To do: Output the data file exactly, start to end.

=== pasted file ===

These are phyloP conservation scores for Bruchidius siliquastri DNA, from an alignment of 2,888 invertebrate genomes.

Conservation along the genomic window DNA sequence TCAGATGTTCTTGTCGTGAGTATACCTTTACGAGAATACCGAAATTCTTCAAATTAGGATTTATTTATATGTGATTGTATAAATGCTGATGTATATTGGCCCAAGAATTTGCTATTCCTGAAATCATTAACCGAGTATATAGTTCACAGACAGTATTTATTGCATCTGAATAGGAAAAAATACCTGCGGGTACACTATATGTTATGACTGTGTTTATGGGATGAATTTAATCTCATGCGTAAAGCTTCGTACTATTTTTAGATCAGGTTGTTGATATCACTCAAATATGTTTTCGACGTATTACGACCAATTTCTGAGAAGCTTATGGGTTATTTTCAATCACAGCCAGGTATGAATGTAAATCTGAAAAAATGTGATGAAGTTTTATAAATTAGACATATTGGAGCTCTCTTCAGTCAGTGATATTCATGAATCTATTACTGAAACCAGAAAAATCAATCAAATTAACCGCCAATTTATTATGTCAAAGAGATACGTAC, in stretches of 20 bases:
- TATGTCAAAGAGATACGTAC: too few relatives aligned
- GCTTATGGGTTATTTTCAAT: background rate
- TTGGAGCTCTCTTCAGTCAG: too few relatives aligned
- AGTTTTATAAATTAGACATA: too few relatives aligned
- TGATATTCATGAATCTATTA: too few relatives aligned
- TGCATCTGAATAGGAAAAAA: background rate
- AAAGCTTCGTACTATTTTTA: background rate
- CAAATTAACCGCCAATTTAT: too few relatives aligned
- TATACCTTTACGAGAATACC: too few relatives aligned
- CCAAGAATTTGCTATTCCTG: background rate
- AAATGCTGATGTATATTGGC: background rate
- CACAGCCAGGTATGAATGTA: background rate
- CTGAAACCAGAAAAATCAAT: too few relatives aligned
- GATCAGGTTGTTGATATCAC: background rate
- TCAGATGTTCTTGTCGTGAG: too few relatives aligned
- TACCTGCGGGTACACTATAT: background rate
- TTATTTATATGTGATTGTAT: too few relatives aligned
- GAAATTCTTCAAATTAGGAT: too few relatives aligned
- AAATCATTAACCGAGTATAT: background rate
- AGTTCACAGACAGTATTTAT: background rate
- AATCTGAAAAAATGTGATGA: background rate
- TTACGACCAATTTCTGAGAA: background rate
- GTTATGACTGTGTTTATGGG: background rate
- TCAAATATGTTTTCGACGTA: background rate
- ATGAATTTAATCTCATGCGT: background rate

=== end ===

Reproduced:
These are phyloP conservation scores for Bruchidius siliquastri DNA, from an alignment of 2,888 invertebrate genomes.

Conservation along the genomic window DNA sequence TCAGATGTTCTTGTCGTGAGTATACCTTTACGAGAATACCGAAATTCTTCAAATTAGGATTTATTTATATGTGATTGTATAAATGCTGATGTATATTGGCCCAAGAATTTGCTATTCCTGAAATCATTAACCGAGTATATAGTTCACAGACAGTATTTATTGCATCTGAATAGGAAAAAATACCTGCGGGTACACTATATGTTATGACTGTGTTTATGGGATGAATTTAATCTCATGCGTAAAGCTTCGTACTATTTTTAGATCAGGTTGTTGATATCACTCAAATATGTTTTCGACGTATTACGACCAATTTCTGAGAAGCTTATGGGTTATTTTCAATCACAGCCAGGTATGAATGTAAATCTGAAAAAATGTGATGAAGTTTTATAAATTAGACATATTGGAGCTCTCTTCAGTCAGTGATATTCATGAATCTATTACTGAAACCAGAAAAATCAATCAAATTAACCGCCAATTTATTATGTCAAAGAGATACGTAC, in stretches of 20 bases:
- TATGTCAAAGAGATACGTAC: too few relatives aligned
- GCTTATGGGTTATTTTCAAT: background rate
- TTGGAGCTCTCTTCAGTCAG: too few relatives aligned
- AGTTTTATAAATTAGACATA: too few relatives aligned
- TGATATTCATGAATCTATTA: too few relatives aligned
- TGCATCTGAATAGGAAAAAA: background rate
- AAAGCTTCGTACTATTTTTA: background rate
- CAAATTAACCGCCAATTTAT: too few relatives aligned
- TATACCTTTACGAGAATACC: too few relatives aligned
- CCAAGAATTTGCTATTCCTG: background rate
- AAATGCTGATGTATATTGGC: background rate
- CACAGCCAGGTATGAATGTA: background rate
- CTGAAACCAGAAAAATCAAT: too few relatives aligned
- GATCAGGTTGTTGATATCAC: background rate
- TCAGATGTTCTTGTCGTGAG: too few relatives aligned
- TACCTGCGGGTACACTATAT: background rate
- TTATTTATATGTGATTGTAT: too few relatives aligned
- GAAATTCTTCAAATTAGGAT: too few relatives aligned
- AAATCATTAACCGAGTATAT: background rate
- AGTTCACAGACAGTATTTAT: background rate
- AATCTGAAAAAATGTGATGA: background rate
- TTACGACCAATTTCTGAGAA: background rate
- GTTATGACTGTGTTTATGGG: background rate
- TCAAATATGTTTTCGACGTA: background rate
- ATGAATTTAATCTCATGCGT: background rate